It may have escaped your attention, but beyond all the din and distractions, a pretty enjoyable football championship is happening out there with the prospect of a lot more fun to come. Don’t beat yourself up if you’ve hardly noticed, or you failed to appreciate such a development.
With all the outcry over Dublin’s dominance and the GAA’s purported complicity in facilitating it — some of the scepticism justified, some of it not — and all the noise about whether to tier or not to tier the championship, along with virtually nothing but hurling on your screens every Sunday, it could happen to anyone.
But almost every week another gem of a match and a prospect seems to reveal itself. Last Saturday evening was a fitting snapshot of this summer’s capacity to offer up a pleasantly surprising number of competitive and entertaining games, as well as players you’d like to see some more of.
Both Mayo-Armagh and Clare-Westmeath were decided by a solitary point. In the midlands derby, Laois and Offaly were level seven times in the first half before the home side pulled away to win by five.
These weren’t tentative, low-scoring affairs. The three losing sides all scored at least 15 points. In the day’s other game, Kildare scored 1-15, albeit not near enough to keep up with Tyrone.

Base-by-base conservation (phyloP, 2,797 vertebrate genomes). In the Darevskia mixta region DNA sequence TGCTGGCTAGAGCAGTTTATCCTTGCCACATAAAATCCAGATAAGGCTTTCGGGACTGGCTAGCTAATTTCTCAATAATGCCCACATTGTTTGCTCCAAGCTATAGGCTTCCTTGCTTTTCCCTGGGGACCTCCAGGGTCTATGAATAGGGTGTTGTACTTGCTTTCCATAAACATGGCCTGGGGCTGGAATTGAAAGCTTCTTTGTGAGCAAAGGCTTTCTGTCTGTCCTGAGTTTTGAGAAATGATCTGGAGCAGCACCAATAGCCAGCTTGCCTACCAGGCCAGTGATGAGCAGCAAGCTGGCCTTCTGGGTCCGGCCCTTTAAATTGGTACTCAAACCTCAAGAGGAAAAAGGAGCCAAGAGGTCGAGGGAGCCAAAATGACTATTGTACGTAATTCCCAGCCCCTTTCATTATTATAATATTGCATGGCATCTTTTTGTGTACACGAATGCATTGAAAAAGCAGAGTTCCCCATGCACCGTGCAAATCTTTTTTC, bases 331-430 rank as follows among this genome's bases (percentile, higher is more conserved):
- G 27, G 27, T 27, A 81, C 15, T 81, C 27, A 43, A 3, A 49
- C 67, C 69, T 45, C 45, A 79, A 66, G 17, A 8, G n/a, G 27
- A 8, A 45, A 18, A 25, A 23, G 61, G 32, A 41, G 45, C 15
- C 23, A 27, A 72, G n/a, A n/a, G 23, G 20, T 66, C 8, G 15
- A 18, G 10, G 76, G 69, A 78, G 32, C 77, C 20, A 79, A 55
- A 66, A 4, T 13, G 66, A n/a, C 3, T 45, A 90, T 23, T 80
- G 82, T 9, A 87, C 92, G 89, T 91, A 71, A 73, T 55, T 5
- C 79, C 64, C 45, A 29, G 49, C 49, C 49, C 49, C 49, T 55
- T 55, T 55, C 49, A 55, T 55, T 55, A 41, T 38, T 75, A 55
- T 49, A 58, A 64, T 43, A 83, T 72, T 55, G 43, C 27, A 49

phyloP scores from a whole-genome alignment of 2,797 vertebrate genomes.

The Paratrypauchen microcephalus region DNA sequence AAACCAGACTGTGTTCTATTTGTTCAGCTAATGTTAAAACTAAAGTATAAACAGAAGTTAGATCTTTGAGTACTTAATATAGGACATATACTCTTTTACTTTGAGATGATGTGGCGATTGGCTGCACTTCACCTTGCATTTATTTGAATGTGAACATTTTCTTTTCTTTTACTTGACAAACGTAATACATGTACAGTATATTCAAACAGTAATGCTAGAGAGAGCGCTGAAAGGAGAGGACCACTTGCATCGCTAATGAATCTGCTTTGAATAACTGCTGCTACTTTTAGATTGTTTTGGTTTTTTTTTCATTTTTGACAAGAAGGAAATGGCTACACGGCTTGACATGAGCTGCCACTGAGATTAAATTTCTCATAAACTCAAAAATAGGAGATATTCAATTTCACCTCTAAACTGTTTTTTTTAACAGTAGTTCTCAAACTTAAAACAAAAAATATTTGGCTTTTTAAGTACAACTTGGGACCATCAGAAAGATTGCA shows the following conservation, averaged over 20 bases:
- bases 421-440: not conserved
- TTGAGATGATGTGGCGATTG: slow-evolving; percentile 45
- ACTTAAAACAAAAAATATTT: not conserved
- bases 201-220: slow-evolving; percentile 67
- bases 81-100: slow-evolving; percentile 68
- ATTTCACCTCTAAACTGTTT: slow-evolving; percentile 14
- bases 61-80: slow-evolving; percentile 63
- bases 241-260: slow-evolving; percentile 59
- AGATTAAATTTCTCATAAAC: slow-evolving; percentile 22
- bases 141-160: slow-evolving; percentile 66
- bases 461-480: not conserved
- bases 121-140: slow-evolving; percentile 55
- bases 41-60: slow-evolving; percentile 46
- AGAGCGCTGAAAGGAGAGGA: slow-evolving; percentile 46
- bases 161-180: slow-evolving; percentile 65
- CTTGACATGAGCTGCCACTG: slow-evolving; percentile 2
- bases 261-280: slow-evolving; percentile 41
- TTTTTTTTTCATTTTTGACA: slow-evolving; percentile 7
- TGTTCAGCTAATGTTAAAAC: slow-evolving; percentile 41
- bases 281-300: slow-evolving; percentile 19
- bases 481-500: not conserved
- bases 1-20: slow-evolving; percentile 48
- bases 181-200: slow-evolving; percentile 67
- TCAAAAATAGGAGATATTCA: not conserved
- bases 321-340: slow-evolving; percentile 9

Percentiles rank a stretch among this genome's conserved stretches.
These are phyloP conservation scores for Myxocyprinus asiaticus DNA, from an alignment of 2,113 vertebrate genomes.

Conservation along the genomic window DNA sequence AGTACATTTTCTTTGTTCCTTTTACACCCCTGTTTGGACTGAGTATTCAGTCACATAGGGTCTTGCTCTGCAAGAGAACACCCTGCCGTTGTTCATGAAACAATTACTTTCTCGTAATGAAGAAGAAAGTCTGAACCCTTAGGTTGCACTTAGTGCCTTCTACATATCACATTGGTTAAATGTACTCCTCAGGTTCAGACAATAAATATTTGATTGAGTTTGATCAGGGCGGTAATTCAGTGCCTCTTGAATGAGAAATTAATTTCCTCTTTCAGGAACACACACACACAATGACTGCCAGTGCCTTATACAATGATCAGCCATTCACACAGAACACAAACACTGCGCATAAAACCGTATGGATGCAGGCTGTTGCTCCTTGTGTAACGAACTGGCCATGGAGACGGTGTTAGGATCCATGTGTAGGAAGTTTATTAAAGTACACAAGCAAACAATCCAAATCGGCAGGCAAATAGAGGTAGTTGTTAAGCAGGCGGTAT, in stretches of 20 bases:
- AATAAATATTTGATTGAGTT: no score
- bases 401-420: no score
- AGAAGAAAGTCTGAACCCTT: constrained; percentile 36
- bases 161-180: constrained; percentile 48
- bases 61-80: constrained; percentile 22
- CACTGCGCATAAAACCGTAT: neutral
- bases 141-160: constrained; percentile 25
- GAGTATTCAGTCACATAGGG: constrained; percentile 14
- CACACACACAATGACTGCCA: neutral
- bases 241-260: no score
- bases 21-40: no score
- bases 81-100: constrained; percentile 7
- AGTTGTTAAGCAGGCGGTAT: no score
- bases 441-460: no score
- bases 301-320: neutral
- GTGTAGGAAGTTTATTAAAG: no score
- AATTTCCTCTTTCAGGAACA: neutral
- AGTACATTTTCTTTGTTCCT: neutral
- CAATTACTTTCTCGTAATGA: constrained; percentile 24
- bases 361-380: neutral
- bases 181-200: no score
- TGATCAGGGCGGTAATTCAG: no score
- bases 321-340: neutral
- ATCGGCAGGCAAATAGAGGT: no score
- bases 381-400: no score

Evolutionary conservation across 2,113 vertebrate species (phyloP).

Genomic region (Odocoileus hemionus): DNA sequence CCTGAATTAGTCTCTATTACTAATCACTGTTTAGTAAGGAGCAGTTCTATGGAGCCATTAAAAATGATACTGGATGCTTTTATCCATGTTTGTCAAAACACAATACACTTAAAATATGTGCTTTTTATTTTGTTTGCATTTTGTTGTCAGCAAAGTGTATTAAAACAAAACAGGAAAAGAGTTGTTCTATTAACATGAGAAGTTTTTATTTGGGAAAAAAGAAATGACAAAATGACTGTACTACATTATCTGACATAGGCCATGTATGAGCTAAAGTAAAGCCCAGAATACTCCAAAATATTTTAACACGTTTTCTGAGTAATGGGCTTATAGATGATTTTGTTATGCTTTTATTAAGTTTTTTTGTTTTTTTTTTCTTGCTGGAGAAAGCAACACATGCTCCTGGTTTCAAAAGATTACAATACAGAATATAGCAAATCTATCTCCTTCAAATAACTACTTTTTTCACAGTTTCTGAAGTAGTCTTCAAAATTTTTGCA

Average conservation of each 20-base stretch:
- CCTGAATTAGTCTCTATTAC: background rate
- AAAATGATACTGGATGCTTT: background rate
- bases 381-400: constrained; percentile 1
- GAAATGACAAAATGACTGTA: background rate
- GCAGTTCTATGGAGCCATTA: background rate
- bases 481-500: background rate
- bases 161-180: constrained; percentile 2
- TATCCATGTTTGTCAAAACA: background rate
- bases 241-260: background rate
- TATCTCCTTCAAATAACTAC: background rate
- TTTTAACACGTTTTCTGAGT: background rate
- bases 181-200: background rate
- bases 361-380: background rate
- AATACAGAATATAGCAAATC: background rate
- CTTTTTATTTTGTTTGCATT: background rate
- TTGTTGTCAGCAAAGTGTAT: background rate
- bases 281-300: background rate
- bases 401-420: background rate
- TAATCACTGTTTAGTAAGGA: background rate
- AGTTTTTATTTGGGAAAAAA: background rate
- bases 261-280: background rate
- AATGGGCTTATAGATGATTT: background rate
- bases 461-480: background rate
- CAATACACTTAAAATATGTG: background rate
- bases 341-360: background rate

There are numerous sides we could pick who’ve exemplified just how enterprising and watchable much of this summer’s football has been, but one that jumps straight out is Armagh. If a side that beat Down in the Marshes and Monaghan in Clones can’t even play into July, the level of competition — whatever about the structure — in football must be in robust-enough health.
Although this was the first time since 2016 that they failed to reach the last 12 of the All-Ireland series, Armagh still managed to play five games this summer, each of them a terrific contest and virtually all of them tremendous spectacles.
Their two opening games required extra time — the first to separate them from a Down side that managed to score 3-13 yet still lose, and the second that still couldn’t untangle themselves and Cavan before the latter edged the replay, though Armagh kicked a 17-point tally both days against Mickey Graham’s men.